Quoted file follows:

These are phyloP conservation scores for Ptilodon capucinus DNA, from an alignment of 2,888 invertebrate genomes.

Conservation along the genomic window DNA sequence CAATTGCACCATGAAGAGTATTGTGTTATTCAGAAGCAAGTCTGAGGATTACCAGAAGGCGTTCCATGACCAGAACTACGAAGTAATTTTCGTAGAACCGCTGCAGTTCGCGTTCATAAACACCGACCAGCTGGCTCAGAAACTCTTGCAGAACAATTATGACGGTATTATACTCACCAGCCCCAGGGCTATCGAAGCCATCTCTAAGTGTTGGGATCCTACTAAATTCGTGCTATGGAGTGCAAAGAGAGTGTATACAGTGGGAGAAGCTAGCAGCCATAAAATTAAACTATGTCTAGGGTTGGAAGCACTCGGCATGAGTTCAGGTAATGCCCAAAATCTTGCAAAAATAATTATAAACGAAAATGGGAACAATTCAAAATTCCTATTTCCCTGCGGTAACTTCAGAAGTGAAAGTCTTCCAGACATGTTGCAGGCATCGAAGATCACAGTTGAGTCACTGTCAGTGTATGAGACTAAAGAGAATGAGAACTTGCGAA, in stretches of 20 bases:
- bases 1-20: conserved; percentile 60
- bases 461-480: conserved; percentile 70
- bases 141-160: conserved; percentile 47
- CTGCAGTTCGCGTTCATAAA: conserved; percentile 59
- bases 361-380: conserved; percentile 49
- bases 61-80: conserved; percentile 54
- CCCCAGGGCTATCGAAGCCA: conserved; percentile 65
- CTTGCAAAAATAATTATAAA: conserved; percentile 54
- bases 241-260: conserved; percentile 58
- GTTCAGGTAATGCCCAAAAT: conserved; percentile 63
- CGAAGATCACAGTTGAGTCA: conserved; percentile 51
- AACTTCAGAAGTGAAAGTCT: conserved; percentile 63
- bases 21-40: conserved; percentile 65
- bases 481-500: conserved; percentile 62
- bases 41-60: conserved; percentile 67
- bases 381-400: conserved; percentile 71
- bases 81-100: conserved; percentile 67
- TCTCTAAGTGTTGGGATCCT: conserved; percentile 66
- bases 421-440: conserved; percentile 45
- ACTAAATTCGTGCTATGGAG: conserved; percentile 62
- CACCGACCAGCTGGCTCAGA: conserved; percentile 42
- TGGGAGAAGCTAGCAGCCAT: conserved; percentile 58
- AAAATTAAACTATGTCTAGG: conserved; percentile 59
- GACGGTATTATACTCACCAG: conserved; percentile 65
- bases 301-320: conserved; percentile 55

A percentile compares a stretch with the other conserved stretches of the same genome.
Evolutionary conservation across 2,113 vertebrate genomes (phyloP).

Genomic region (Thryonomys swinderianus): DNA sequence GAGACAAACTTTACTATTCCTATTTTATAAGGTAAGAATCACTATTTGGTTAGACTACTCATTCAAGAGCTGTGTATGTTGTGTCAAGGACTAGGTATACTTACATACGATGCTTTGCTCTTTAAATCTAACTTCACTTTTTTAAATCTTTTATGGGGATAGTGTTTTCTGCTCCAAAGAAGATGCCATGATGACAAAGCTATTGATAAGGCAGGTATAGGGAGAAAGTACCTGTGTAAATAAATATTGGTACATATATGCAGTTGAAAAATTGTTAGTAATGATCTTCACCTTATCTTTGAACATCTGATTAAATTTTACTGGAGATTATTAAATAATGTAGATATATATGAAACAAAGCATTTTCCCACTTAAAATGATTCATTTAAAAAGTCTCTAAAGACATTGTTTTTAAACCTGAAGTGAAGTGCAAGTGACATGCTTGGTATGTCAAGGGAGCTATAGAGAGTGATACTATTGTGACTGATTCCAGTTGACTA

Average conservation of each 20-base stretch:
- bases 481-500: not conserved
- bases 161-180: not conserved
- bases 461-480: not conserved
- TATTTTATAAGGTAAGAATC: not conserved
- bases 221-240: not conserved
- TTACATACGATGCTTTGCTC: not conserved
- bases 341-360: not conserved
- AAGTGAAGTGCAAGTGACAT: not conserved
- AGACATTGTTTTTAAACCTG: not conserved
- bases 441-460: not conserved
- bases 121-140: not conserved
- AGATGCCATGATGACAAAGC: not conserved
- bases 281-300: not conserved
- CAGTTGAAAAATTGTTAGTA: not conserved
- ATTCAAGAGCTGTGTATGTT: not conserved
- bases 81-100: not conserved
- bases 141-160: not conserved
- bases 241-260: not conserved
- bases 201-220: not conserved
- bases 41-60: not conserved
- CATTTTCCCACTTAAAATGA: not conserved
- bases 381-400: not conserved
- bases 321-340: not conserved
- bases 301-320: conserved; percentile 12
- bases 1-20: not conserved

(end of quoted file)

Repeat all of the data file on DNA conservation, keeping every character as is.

These are phyloP conservation scores for Ptilodon capucinus DNA, from an alignment of 2,888 invertebrate genomes.

Conservation along the genomic window DNA sequence CAATTGCACCATGAAGAGTATTGTGTTATTCAGAAGCAAGTCTGAGGATTACCAGAAGGCGTTCCATGACCAGAACTACGAAGTAATTTTCGTAGAACCGCTGCAGTTCGCGTTCATAAACACCGACCAGCTGGCTCAGAAACTCTTGCAGAACAATTATGACGGTATTATACTCACCAGCCCCAGGGCTATCGAAGCCATCTCTAAGTGTTGGGATCCTACTAAATTCGTGCTATGGAGTGCAAAGAGAGTGTATACAGTGGGAGAAGCTAGCAGCCATAAAATTAAACTATGTCTAGGGTTGGAAGCACTCGGCATGAGTTCAGGTAATGCCCAAAATCTTGCAAAAATAATTATAAACGAAAATGGGAACAATTCAAAATTCCTATTTCCCTGCGGTAACTTCAGAAGTGAAAGTCTTCCAGACATGTTGCAGGCATCGAAGATCACAGTTGAGTCACTGTCAGTGTATGAGACTAAAGAGAATGAGAACTTGCGAA, in stretches of 20 bases:
- bases 1-20: conserved; percentile 60
- bases 461-480: conserved; percentile 70
- bases 141-160: conserved; percentile 47
- CTGCAGTTCGCGTTCATAAA: conserved; percentile 59
- bases 361-380: conserved; percentile 49
- bases 61-80: conserved; percentile 54
- CCCCAGGGCTATCGAAGCCA: conserved; percentile 65
- CTTGCAAAAATAATTATAAA: conserved; percentile 54
- bases 241-260: conserved; percentile 58
- GTTCAGGTAATGCCCAAAAT: conserved; percentile 63
- CGAAGATCACAGTTGAGTCA: conserved; percentile 51
- AACTTCAGAAGTGAAAGTCT: conserved; percentile 63
- bases 21-40: conserved; percentile 65
- bases 481-500: conserved; percentile 62
- bases 41-60: conserved; percentile 67
- bases 381-400: conserved; percentile 71
- bases 81-100: conserved; percentile 67
- TCTCTAAGTGTTGGGATCCT: conserved; percentile 66
- bases 421-440: conserved; percentile 45
- ACTAAATTCGTGCTATGGAG: conserved; percentile 62
- CACCGACCAGCTGGCTCAGA: conserved; percentile 42
- TGGGAGAAGCTAGCAGCCAT: conserved; percentile 58
- AAAATTAAACTATGTCTAGG: conserved; percentile 59
- GACGGTATTATACTCACCAG: conserved; percentile 65
- bases 301-320: conserved; percentile 55

A percentile compares a stretch with the other conserved stretches of the same genome.
Evolutionary conservation across 2,113 vertebrate genomes (phyloP).

Genomic region (Thryonomys swinderianus): DNA sequence GAGACAAACTTTACTATTCCTATTTTATAAGGTAAGAATCACTATTTGGTTAGACTACTCATTCAAGAGCTGTGTATGTTGTGTCAAGGACTAGGTATACTTACATACGATGCTTTGCTCTTTAAATCTAACTTCACTTTTTTAAATCTTTTATGGGGATAGTGTTTTCTGCTCCAAAGAAGATGCCATGATGACAAAGCTATTGATAAGGCAGGTATAGGGAGAAAGTACCTGTGTAAATAAATATTGGTACATATATGCAGTTGAAAAATTGTTAGTAATGATCTTCACCTTATCTTTGAACATCTGATTAAATTTTACTGGAGATTATTAAATAATGTAGATATATATGAAACAAAGCATTTTCCCACTTAAAATGATTCATTTAAAAAGTCTCTAAAGACATTGTTTTTAAACCTGAAGTGAAGTGCAAGTGACATGCTTGGTATGTCAAGGGAGCTATAGAGAGTGATACTATTGTGACTGATTCCAGTTGACTA

Average conservation of each 20-base stretch:
- bases 481-500: not conserved
- bases 161-180: not conserved
- bases 461-480: not conserved
- TATTTTATAAGGTAAGAATC: not conserved
- bases 221-240: not conserved
- TTACATACGATGCTTTGCTC: not conserved
- bases 341-360: not conserved
- AAGTGAAGTGCAAGTGACAT: not conserved
- AGACATTGTTTTTAAACCTG: not conserved
- bases 441-460: not conserved
- bases 121-140: not conserved
- AGATGCCATGATGACAAAGC: not conserved
- bases 281-300: not conserved
- CAGTTGAAAAATTGTTAGTA: not conserved
- ATTCAAGAGCTGTGTATGTT: not conserved
- bases 81-100: not conserved
- bases 141-160: not conserved
- bases 241-260: not conserved
- bases 201-220: not conserved
- bases 41-60: not conserved
- CATTTTCCCACTTAAAATGA: not conserved
- bases 381-400: not conserved
- bases 321-340: not conserved
- bases 301-320: conserved; percentile 12
- bases 1-20: not conserved